Digital technologies have contributed to new business models and new forms of non-standard employment like crowdwork and work on demand via apps. The changing world of work with new work patterns is calling into question the standard employment relationship as the basis for the social security system and widening the existing gaps in coverage and protection. The demand for social protection is increasing while the feasibility of social insurance systems is weakened.
Social protection in the changing world of work is already the subject of a wide range of sociological, economic and political studies and publications, whereas social law is just getting its research in this field underway. The project seeks to fill this gap and is based on two innovative points. First, it concentrates on a social law perspective. The project undertakes an analysis of the impact of labour market changes in the digital age on social security law and addresses the challenges to social security which arise through these changes by putting emphasis on platform work. Second, the project takes a holistic approach that systematises new insights concerning the future of social protection in the digital age. As this approach is based on a legal comparison and includes transnational perspectives, the undertaking is at the same time a contribution to the more general topic of how welfare states develop and sheds light on a common European core of the concept of welfare state. The overall aim of the project is to provide new insights on what a “Social Law 4.0” should look like.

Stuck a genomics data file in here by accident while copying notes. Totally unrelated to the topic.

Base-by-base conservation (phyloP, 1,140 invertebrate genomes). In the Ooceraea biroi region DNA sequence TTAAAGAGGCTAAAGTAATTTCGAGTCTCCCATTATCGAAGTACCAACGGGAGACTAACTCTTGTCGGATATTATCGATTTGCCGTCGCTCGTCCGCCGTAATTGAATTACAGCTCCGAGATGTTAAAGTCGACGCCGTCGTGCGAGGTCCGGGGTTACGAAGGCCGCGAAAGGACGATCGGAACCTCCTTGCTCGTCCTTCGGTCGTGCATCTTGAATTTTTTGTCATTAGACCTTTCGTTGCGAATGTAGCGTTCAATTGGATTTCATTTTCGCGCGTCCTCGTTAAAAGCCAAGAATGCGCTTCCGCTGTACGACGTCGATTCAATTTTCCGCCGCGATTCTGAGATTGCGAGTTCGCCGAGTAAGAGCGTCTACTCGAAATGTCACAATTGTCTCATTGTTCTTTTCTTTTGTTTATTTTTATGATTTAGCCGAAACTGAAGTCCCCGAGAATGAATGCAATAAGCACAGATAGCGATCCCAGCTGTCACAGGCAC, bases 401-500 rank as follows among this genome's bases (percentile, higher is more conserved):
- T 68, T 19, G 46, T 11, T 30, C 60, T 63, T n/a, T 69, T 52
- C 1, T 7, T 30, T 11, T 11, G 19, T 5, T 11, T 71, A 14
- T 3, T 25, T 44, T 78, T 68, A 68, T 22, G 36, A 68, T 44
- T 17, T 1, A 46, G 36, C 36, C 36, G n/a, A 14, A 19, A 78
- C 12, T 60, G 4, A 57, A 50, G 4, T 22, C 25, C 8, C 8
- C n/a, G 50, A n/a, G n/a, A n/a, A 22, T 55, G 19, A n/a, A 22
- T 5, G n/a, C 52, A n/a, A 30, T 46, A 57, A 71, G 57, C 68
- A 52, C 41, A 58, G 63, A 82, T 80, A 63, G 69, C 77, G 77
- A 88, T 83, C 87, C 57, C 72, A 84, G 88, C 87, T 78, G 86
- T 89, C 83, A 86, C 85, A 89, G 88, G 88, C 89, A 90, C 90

The whole undertaking focuses on the two most important questions in the context of social protection in a digitalised world, which point at the same time to the two most urgent problems raised by the consequences of digitalisation for the labour market: access to social protection and its future financing. In so doing, it seeks to examine innovations: solutions and mechanisms for ensuring social security and those for financing social security. In this regard, different national approaches are analysed in a comparative perspective. Although it is first and foremost the task of states to adjust their social protection systems, transborder issues will become even more important in the digital age. Therefore, the project includes the present and future role of the European Union.
In the framework of the project an international conference was organised and held at the Max Planck Institute for Social Law and Social Policy in Munich from 12 to 13 December 2019. The event was supported by the Fritz Thyssen Foundation. As the main output of this research project, an edited volume was published at the end of 2020 by Nomos.